#BreakTheBias: “If I win, I win, and if I fail, it does not make me a failure; it means I am strong.”
The skies were blue with fresh warm air blowing from both ends of the village in Mbaupe community in Ghana. This time of the year, smallholder farmers are done with active farming activities, and women go to harvest tree branches for firewood.
Other women in the community use this time to bond with family and friends and some away time before farming season.
But the story changes for women in the 4R Nutrient Stewardship project, Ghana cooperatives in the communities where the project operates.
Tiwanban Nabilin, a mother of six from the Mbawupe community and a Rural Commercial Women Groups (RCWG) member in East Gonja District is a 4R beneficiary who has had the opportunity to be taken through a series of capacity building training such as leadership, assertiveness, and confidence training, financial literacy, business skills, and livelihood empowerment training.
“Before the 4R project, it was challenging for women to sit in the same meetings with men. We could not talk in meetings with men and even suggest anything. We may be present, but we cannot contribute our ideas to any discussion. We were told women are supposed to be quiet. It is the men who do the talking,” Tiwanban Nabilin added.
Women are ignored in so many ways in most communities in Ghana’s northern and savannah. Men make decisions without consulting their wives.
“Joining the 4R project has truly given me the opportunity to think differently. As a RCWG, now I engage in trading activities besides my farming activities. I am busier than other women in the community during this season. In the lean season. I will be selling my grain to get more profit for the production season,” She narrated.
Tiwanban Nabilin has moved from being timid to a very expressive woman. She and her colleagues in the 4R cooperatives do not leave decisions only for men in the communities to make. Instead, they share their opinions and ask questions for clarification during meetings.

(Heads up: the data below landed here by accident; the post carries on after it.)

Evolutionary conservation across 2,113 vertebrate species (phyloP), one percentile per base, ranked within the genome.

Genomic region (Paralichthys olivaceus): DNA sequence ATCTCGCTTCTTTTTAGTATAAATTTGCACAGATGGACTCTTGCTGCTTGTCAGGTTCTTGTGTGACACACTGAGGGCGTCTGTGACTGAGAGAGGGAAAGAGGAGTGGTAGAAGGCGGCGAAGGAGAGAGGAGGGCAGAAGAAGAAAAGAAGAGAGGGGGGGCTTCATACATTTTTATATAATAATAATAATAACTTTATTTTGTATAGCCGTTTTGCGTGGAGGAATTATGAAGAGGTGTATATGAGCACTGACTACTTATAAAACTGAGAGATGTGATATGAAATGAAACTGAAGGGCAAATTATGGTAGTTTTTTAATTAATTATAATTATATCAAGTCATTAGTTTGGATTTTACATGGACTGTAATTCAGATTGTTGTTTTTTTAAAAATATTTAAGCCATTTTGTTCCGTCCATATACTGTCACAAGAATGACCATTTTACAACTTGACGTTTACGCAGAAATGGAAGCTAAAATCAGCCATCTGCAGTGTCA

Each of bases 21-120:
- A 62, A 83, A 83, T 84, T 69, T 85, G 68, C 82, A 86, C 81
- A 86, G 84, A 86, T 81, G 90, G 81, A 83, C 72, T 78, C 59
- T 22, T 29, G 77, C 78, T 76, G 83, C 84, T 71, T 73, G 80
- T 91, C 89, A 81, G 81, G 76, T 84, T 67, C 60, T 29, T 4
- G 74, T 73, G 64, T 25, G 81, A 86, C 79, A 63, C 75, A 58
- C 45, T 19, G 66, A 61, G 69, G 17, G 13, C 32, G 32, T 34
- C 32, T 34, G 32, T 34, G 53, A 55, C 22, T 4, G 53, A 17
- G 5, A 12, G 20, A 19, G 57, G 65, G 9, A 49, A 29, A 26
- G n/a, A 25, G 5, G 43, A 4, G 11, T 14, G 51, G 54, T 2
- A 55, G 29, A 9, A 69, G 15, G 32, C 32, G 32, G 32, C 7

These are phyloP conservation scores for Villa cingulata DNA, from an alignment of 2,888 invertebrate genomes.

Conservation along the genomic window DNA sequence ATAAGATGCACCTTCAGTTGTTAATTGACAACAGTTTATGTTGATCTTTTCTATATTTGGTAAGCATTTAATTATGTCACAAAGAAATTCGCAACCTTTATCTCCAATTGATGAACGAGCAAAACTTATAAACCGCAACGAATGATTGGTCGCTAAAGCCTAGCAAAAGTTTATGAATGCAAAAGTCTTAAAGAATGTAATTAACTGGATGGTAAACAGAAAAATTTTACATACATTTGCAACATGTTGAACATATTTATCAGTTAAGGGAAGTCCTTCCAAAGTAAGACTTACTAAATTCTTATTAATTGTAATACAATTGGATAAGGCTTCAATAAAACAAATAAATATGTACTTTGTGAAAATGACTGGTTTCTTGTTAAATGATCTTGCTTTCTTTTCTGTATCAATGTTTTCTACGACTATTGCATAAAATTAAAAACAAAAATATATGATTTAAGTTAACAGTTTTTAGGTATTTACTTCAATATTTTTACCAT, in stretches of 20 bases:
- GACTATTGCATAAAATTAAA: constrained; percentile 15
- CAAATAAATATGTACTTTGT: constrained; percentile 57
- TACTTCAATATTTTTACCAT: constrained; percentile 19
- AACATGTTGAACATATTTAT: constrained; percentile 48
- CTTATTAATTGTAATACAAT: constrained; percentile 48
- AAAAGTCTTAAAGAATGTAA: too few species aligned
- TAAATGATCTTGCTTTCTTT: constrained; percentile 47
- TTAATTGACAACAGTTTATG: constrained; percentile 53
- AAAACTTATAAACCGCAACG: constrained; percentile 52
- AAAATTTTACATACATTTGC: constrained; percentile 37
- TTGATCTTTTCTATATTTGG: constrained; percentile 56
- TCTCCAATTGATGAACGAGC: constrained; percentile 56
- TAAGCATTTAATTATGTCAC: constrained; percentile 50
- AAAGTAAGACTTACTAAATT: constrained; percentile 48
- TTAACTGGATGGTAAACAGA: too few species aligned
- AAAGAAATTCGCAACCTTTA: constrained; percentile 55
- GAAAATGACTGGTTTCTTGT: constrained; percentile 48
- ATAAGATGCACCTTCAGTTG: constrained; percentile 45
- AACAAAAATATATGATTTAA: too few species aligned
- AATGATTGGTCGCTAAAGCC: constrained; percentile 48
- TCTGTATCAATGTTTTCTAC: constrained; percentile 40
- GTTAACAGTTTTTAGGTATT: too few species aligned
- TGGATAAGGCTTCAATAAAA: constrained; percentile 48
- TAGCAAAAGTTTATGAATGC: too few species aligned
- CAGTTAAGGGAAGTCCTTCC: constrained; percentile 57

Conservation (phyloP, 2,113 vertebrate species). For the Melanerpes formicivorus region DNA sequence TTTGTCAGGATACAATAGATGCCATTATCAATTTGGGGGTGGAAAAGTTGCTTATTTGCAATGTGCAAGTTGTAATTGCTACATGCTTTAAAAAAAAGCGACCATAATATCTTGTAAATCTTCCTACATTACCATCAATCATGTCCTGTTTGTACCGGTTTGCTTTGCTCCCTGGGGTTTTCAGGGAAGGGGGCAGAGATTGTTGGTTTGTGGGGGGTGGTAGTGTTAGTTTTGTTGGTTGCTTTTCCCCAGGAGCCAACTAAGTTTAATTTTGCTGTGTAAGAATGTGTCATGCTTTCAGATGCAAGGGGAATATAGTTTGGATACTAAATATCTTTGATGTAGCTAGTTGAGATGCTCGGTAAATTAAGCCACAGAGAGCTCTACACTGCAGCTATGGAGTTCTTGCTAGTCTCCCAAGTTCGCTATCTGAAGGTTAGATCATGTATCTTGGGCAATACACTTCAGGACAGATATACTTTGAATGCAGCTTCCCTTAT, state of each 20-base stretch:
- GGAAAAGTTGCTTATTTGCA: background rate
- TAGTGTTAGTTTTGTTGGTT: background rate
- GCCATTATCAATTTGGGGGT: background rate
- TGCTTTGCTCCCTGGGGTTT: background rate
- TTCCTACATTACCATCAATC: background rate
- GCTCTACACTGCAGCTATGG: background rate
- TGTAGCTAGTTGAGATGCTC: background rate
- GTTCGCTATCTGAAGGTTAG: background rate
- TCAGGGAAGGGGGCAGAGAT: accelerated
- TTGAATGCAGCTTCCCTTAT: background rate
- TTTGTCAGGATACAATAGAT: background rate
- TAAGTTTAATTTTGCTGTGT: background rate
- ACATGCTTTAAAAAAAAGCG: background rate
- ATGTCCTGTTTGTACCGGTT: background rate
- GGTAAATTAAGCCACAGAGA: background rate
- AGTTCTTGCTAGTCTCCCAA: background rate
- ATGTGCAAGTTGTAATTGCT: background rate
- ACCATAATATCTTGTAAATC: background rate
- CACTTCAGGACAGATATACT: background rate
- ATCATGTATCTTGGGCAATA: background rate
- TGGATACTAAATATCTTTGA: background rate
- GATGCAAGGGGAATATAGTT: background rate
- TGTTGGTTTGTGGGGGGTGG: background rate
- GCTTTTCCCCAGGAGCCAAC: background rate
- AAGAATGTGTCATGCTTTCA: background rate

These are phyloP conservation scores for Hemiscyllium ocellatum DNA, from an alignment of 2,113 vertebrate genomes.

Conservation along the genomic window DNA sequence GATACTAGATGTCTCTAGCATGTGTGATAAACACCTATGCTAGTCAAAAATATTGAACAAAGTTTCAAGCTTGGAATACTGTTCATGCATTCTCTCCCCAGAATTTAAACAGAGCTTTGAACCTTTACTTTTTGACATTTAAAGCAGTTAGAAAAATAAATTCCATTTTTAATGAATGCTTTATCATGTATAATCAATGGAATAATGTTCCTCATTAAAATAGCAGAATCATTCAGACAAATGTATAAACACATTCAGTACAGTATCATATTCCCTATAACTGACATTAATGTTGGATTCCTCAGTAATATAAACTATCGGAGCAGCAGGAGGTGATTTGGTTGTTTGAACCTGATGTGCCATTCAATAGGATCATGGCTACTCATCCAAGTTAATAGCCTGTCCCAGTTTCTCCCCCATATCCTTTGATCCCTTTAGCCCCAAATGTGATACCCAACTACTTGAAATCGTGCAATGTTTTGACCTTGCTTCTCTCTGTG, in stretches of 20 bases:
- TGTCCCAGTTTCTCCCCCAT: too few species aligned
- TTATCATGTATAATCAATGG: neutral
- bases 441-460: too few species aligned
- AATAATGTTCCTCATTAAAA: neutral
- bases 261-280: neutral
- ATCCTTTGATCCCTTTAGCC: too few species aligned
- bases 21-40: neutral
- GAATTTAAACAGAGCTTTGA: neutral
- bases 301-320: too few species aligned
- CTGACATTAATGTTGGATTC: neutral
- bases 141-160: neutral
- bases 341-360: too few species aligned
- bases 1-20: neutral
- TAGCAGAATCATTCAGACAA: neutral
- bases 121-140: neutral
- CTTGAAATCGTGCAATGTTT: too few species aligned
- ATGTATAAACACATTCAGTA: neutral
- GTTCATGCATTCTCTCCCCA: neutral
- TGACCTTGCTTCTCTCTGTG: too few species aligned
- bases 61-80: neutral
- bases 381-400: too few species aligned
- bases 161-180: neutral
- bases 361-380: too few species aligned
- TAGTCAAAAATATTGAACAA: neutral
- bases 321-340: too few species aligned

Men in Mbaupe community are becoming very tolerant and beginning to support women’s inclusiveness in decision making and leadership roles.
Tiwanban Nabilin has decided to contest for the coming assembly elections in her community in 2023.
Her husband Ibrahim TiJu, the chief of Mbawupe, confirmed this assertion and encouraged her to contest. He expressed his confidence in his wife and women in his community and is committing to #BreaktheBias or obstacles that stand in women’s way. He is encouraging women to keep striving and to be expressive.
Ibrahim TiJu said, “I’m the chief of this community and earlier when the meeting was called the women were not interested to come and if they did come, they were quiet. But since the 4R project came to the community, the women in the community are expressing their views in the meetings and are the first to be present at meetings.
I promise to use my power to encourage women and break every bias seen in this community. We cannot keep on making them feel less and rejected as if they are not part of the society.”
Madam Tiwanban expressed her joy and encouraged all women to speak for themselves, contest for leadership positions and not leave leadership roles for only the men in the community. She appealed to other women to support her when she is contesting next year.
She added, “I am not listening to what people around me will say. I am ready to contest for any position that comes my way; if I win, I win, and if I fail, it does not make me a failure; it means I am strong.”